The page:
Durgesa Nandini/Book 1/Chapter 16



On entering the temple, Bimala sat down to rest a little. She then bowed down her head to Saileshwara and next bowed to the Prince. For some time, both remained silent, not knowing how to express their minds, each to the other. Both of them were confused. How to introduce the conversation!

Bimala, who was a consummate adept in the peace and war relative to such matters, said with a smile,

"Through the grace of Saileshwara, Prince, I have found you here; I was frightened to come across the plain at night;—now I revive courage in seeing you, Sir."

"All's well with you?" asked the Prince.

The object of Bimala was first to ascertain whether the Prince was really attached to Tilottama—and then to speak of other matters. She accordingly said,

"Yes, Sir, it is for the good of us that I have come to worship Saileshwara. Now I understand that the god is quite satisfied with your worship alone—and will not accept mine. I shall therefore return with your permission."

Prince.   "Very well; but you shouldn't go alone; I must convey you home."

Bimala saw that the Prince had not devoted all his time to the exercise of his arms.

"And why shouldn't I go alone, I pray?" asked she.

Prince.   "There are dangers in the way."

Bimala.   "Then I will go to Maharaja Man Singha."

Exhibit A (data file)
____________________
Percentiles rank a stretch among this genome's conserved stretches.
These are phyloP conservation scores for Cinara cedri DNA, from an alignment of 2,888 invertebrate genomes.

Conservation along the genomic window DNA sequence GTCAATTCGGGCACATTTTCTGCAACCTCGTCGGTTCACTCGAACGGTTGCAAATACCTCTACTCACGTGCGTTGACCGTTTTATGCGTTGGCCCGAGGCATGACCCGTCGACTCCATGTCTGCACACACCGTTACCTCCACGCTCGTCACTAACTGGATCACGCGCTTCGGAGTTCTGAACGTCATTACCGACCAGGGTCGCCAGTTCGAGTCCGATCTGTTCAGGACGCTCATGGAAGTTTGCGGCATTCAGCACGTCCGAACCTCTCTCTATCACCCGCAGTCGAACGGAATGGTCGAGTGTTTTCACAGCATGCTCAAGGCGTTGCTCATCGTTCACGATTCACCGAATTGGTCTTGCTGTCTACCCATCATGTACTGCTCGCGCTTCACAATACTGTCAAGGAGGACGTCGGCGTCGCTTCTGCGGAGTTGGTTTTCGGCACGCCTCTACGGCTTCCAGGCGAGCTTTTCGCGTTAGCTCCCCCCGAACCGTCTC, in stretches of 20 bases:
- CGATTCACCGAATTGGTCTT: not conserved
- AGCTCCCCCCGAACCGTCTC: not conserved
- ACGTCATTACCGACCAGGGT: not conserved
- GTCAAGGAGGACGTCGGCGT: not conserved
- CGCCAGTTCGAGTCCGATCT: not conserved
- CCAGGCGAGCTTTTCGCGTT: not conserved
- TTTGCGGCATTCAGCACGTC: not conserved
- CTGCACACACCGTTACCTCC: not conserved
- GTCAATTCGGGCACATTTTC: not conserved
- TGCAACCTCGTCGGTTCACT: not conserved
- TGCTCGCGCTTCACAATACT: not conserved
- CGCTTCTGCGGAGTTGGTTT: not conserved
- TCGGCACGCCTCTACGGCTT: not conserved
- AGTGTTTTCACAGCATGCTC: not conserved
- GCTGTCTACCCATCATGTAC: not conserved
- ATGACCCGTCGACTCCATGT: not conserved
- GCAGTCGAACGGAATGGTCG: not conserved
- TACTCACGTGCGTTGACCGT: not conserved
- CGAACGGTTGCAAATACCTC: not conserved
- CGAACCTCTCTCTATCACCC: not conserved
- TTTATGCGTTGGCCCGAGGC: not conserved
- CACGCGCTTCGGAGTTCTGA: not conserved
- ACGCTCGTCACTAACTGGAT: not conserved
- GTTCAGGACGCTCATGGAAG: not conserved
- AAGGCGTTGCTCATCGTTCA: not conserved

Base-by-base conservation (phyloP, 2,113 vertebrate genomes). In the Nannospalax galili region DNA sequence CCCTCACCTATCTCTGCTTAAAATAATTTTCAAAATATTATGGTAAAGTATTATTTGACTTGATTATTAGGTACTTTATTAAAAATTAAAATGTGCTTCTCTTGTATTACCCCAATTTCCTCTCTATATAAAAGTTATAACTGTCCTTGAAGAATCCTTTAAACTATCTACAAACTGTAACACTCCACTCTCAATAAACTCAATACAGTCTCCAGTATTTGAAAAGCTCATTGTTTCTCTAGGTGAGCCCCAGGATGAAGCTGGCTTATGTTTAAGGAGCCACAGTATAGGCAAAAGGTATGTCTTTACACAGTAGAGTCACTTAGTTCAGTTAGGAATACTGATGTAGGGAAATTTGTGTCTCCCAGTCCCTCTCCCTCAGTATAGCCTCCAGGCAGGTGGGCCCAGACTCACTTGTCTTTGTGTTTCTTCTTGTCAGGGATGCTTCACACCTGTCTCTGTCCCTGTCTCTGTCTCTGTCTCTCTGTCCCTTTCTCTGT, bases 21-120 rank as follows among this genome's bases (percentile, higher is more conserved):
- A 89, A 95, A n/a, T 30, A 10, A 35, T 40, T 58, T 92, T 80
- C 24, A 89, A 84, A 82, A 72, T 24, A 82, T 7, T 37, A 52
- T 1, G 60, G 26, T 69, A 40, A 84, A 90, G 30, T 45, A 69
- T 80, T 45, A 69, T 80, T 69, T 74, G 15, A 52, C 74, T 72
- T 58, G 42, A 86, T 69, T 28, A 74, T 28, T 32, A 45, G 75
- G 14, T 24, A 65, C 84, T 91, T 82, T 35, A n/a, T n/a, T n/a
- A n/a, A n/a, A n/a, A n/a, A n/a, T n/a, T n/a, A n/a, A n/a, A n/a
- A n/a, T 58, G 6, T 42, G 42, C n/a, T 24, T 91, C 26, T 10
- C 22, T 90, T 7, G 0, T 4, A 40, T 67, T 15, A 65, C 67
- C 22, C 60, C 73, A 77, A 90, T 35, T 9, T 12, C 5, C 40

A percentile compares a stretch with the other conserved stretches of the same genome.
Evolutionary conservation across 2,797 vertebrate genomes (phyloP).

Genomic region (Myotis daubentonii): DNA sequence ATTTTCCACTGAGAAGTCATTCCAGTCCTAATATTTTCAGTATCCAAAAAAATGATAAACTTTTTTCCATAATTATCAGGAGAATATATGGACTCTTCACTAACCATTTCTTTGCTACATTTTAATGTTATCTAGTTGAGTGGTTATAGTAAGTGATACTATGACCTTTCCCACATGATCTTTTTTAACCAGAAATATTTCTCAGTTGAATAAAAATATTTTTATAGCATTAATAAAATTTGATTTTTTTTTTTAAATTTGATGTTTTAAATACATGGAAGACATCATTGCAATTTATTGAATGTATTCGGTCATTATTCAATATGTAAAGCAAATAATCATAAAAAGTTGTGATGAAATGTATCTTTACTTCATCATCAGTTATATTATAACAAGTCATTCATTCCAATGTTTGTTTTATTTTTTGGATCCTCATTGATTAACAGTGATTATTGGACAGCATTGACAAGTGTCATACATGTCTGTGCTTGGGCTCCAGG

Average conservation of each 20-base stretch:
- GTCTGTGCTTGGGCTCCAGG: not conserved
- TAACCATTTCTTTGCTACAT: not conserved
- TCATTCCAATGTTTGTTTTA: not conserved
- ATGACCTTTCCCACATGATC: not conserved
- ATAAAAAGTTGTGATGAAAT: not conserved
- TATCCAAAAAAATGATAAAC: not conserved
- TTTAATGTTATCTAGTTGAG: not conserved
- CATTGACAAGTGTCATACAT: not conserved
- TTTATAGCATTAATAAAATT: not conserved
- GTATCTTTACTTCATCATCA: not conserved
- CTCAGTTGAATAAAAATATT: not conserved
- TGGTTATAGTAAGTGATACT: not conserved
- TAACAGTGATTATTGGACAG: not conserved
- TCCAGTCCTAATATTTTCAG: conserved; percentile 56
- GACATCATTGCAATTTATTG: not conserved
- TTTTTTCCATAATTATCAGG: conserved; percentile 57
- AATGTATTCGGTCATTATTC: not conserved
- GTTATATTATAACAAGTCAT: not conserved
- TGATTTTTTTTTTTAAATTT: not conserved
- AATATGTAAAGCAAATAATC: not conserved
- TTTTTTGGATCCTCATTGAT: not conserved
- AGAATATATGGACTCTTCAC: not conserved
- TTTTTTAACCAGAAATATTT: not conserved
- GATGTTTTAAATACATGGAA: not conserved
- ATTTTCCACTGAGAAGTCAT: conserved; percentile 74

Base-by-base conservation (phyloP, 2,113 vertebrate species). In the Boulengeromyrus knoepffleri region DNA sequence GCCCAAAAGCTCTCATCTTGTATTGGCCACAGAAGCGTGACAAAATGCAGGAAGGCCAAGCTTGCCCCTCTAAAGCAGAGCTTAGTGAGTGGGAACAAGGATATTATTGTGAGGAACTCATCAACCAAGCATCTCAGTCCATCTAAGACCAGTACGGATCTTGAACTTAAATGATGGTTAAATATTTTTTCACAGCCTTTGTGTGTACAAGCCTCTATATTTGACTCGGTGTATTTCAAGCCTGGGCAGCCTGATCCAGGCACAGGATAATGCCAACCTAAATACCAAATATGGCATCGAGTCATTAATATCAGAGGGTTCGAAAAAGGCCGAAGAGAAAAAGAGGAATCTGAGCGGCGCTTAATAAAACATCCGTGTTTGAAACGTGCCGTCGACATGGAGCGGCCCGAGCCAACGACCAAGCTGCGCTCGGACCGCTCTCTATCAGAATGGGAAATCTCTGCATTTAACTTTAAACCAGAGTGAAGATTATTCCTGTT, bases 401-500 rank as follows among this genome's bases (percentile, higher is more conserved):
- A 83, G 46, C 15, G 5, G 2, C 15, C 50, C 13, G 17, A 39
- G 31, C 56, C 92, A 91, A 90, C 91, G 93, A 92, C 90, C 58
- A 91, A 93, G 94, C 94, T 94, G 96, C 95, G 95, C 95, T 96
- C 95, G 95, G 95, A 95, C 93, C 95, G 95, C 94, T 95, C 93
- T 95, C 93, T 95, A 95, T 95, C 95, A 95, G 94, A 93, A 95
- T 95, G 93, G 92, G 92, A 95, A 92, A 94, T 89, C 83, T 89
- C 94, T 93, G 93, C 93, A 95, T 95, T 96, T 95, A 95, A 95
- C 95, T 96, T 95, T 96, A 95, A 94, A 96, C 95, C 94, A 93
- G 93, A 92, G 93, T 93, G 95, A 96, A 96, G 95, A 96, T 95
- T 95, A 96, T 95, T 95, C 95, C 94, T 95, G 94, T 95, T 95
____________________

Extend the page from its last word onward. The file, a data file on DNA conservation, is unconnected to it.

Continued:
"Why so?" enquired the Prince.

Bimala.   "Why? I have a suit to bring forward to him. The General he has appointed is unable to remove the fears of our way; he is incapable of destroying his enemies."

"The General will reply," said the Prince laughing, "that the destruction of foes even the gods are not equal to;—what is man? Witness, that enemy whom Mahadeva had reduced to ashes in the Grove of austerities,—'tis only a fortnight since the same Manmatha[1] has created strange disturbance in this his very temple. Such prowess!"

"At whom was the disturbance aimed, I pray?" asked Bimala, with a smile.

"At the General himself," replied the Prince.

"Why," said Bimala "will the Maharaja believe in so impossible a thing?"

Prince.   "I have a witness."

Bimala.   "And who is such a witness, Sir?"

Prince.   "You, good-natured—"

Bimala interposed by saying,

"Your humble servant is very ill-natured; call me Bimala, if you please."

"Bimala is my witness."

Bimala.   "No, Bimala will never give such evidence."

Prince.   "Indeed, most probable. She that can in no more than a fortnight forget her promise,—she can never prove a true witness!"

Bimala.   "Sir, kindly put me in mind of my promise."

"To tell me the name and lineage of your companion."